Pepper is authentic. Fully, unabashedly herself. Her drum beats differently and she stomps her feet to its rhythm with gusto. This has always been her operating state and it is mix of fear and inspiration for me to watch.
Being eight is different than being three and it seems the world is less forgiving and kind to uniqueness as we grow older. The crazy patterned outfit of a preschooler is not greeted with the same endearing looks when you are in middle school.
But, is that just my perception? Slighted, swayed and altered by the lens I wear from my past.
One of my favorite parenting gurus/advisors/writers talks about the history we bring to the task of parenting. The unique role that our upbringing and life experiences contribute to how we parent. And, how we have healed, or most importantly – not healed – from these experiences.
I was raised by great parents. There was divorce, mixed families and step-parents. There were struggles and demons of addiction. But, cemented, rock solid in the middle was love. Always love. And, that never faltered. The acceptance of who I was as an individual was paramount and the assumption that I was loved was a given. My firsthand example of parenting was a true mix of love and imperfection. Faults and forgiveness. Patience and emotional intelligence. It so much a part of who I am and how I parent.
My deepest darkness sits hard when it comes to social interactions and being authentic to myself. My pre-teen years are a hazy memory of constant bullying. Daily fear and a desperation to “belong” and overcome the cause of my strife to become something I wasn’t. Something who wasn’t teased. Something that wasn’t ridiculed. Someone and not something. I was so busy trying to change myself to the impossible mold that any thought of authenticity was completely foreign.
So, I struggle to watch Pepper’s interactions.
I see her surrounded by a handful of peers. Her energy is big and all consuming. Her creativity bursting. She pounds the sidewalk chalk into colorful powders and begins to mix and dabble them together. Soon the powders are on her arms and traveling up. At first it is a delicate and deliberate application to her eyelids and cheeks. But, the energy becomes unhinged and the canvas covered with a crazy array of color. After the work is complete, the movement jumps to a higher gear. The legs begin flailing, the arms swinging and the voice a few decibels higher. It is a performance art that is manic and wild. And, she is thrilled. Her smile is magnificent. She is a joy to watch.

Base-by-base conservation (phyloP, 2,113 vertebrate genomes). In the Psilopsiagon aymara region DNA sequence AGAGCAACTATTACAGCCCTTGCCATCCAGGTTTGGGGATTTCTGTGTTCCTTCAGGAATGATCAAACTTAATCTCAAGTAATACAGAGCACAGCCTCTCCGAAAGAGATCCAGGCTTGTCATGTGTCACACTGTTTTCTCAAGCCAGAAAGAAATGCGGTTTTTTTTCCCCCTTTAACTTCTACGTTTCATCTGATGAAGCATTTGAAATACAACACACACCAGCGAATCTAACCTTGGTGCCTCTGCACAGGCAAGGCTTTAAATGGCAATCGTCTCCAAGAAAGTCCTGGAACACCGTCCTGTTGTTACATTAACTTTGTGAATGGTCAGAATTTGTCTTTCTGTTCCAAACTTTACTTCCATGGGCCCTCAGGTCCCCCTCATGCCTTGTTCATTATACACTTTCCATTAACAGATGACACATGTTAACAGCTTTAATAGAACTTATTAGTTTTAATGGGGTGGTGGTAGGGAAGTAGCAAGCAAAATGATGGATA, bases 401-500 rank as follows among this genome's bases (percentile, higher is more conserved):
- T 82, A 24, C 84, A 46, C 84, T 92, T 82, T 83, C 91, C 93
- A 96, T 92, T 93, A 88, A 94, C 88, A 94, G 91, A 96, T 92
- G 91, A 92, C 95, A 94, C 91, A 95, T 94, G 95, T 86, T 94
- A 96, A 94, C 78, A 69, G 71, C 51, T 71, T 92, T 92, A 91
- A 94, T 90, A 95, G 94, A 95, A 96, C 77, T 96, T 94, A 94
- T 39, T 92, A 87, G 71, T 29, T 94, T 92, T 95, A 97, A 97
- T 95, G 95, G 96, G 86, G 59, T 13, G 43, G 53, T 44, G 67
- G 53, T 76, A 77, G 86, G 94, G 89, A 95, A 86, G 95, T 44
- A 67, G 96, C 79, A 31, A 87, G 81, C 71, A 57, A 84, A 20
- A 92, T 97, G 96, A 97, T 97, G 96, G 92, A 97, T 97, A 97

It is her peers that cause me pain and concern.
Some become enraptured by the maelstrom of energy Pepper is whirling in. They jump in and join. The fine line of personal comfort is danced as Pepper works to cast her net wider and bring color to others. I remind that we ask before we touch, we seek permission before we include and never assume that curiosity means interest in inclusion.
Others watch. The behavior is like a show. A performance. One that is incredibly interesting, very colorful (literally and figuratively). But, there is unhinged energy that can be unsettling in its unexpected nature.
And, many pull away. Quietly shuffling aside and finally dropping from view completely. The radiance was too bold. Too bright. Too big.
I am a bystander. On the sidelines but ready to intervene if needed. I ache as I watch the reactions of others. I see her in all her intensity and boldness and wonder.
I wonder if she sees their reactions. My guess is she doesn’t. Another hiccup that her sensory issues cause.
I wonder that if she did see their reactions, would she care? Would it diminish her joy and exuberance? Would it dampen her authenticity?
I wonder if I am reading too much into it. Am I pulling from my history and turning my self-consciousness and struggles of inadequacy into a false mirror of what I see?
Do I warn her of the possibility of “friends” causing deep hurt and pain that isn’t easily soothed? Wounds that are deep and aching. Holding your cards close protects the heart.
Or do I have faith in the process? The child with skills beyond my own. Coping mechanisms that are innate and learned, a seemingly perfect fit for her needs and issues. A hope in the goodness I have witnessed in the children who surround her.
Faith in the drumbeat that hers alone. Faith that someday it will find its band, its accompanying rhythm.